For the past few years, The Poisonwood Bible by Barbara Kingsolver has been my summer reading, and I suspect it will remain that way for a while. This book, along with Frankenstein, are the two books that will probably never move off my reading list. TPB chronicles a story of an evangelical missionary family moving from Bethlehem, GA to the Belgian Congo in 1959. The story of the mother and daughters striving to gain independence and freedom from the tyrannical father parallel the struggle within Africa. Having over 500 pages, I assign this book for summer work along with How to Read Literature Like a Professor by Foster. Here are some of the reasons I love teaching The Poisonwood Bible:
First impressions matter. I want students to view my class as engaging, relevant, participatory, and academic thus the need for great first day activities. Here are a few ideas to have a high-interest first day leaving your students ready to learn.
Six Word Memoirs
“How many of you have ever gotten to the end of a page of assigned reading, and realized you have no idea what you just read?”
Every year, I pose this question to my English classes, and every year, just about every hand goes up, including mine. I share with my students that there have been several times, even recently, that I’ve realized I have absorbed absolutely nothing of what I thought I just read, this, despite 16 years of teaching and a lifetime of being an avid reader. It’s the discovery of why this happens that led me to one of the most successful strategies I use to help my students become close readers: annotation.
When I took on the challenge of becoming a National Board Certified teacher in 2000, I videotaped myself for the “Whole Class Discussion” portfolio entry.
It was a dismal affair. It featured a teacher pitching vague questions that went nowhere, followed by some that were enthusiastically answered by the two or three extroverts in the room. The rest of the students busied themselves picking lint off their clothing.
Luckily, board certification is primarily reflective. My reflection indicated that this was an area where I needed help—fast.
That was 16 years ago, but correcting this one problem lead to a continual search for strategies that let students lead their own learning. It has been well worth the journey. … KEEP READING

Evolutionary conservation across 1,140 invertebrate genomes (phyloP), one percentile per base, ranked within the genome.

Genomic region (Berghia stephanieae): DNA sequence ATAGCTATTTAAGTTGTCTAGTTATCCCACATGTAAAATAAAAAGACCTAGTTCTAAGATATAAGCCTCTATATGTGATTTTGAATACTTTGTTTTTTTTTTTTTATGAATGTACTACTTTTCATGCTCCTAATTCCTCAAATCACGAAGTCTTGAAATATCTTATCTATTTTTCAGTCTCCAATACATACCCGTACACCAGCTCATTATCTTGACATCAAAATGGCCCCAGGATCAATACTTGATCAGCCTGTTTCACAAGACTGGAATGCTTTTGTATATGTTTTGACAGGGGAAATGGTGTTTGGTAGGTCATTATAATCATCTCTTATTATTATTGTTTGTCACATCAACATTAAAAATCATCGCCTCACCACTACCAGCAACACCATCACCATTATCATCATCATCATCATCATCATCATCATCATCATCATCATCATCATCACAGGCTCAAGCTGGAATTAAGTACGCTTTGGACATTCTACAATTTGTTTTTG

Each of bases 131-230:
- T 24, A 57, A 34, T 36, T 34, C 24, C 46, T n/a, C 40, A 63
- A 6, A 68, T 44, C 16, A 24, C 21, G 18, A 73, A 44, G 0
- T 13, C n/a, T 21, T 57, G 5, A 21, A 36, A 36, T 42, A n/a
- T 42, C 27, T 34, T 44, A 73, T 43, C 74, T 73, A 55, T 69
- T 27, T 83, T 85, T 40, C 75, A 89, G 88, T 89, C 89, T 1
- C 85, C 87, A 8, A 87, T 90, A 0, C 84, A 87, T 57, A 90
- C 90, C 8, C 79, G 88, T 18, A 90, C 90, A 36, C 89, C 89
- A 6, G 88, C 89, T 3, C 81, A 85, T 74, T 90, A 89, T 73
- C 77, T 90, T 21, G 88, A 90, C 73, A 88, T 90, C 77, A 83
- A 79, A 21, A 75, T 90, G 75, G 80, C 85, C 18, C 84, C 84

To switch things up and get kids out of their seats, I like to do a “tone hunt.” Too often I find myself reading their essays and seeing the same generic five words to describe tone and none of them really captures the nuance intended. Though they have lists and I push them to use them in class discussion, their lack of familiarity with the context of the word prevents them from using it in their writing. … KEEP READING
About three years ago, we were coming up on the end of the semester. There was so much to do between finishing up Romeo and Juliet with my 9th graders and grading. I wanted to finish the unit with something meaningful, but I also needed to be practical in terms of evaluating and inputting grades and closing out the semester. On my drive home, it occurred to me that I could have the students work in groups to write an essay in response to Shakespeare’s play. I went home and thought very carefully about how to structure the assignment so the students would be successful and so the essays would hang together and make some kind of sense.
As I walked around the next day listening to the student conversation around the play, themes, characters, and how to put their ideas all together, I realized that I had accidentally stumbled upon something very powerful. … KEEP READING
I have a confession to make.
Up until this year, I’ve avoided public speaking activities in my classroom like the plague. It’s not that I don’t think students need it – apart from playing a pivotal role in the Common Core Speaking and Listening strand — being able to express ideas in a clear and concise way is a crucial skill for success in the adult world. It’s not that I never have students speak in front of the class. We have a few projects throughout the year in which groups get up and present a PowerPoint and discussion plays an essential part of instruction in my daily lessons.
But it is a very rare occasion that I have students stand up and autonomously give a speech to the class and that is for one reason and one reason only: they fight it tooth and nail. Sure, there are one or two hams that love to get up and bask in the spotlight, but they are few and far between, and until now, this wasn’t a hill I was willing to die on. … KEEP READING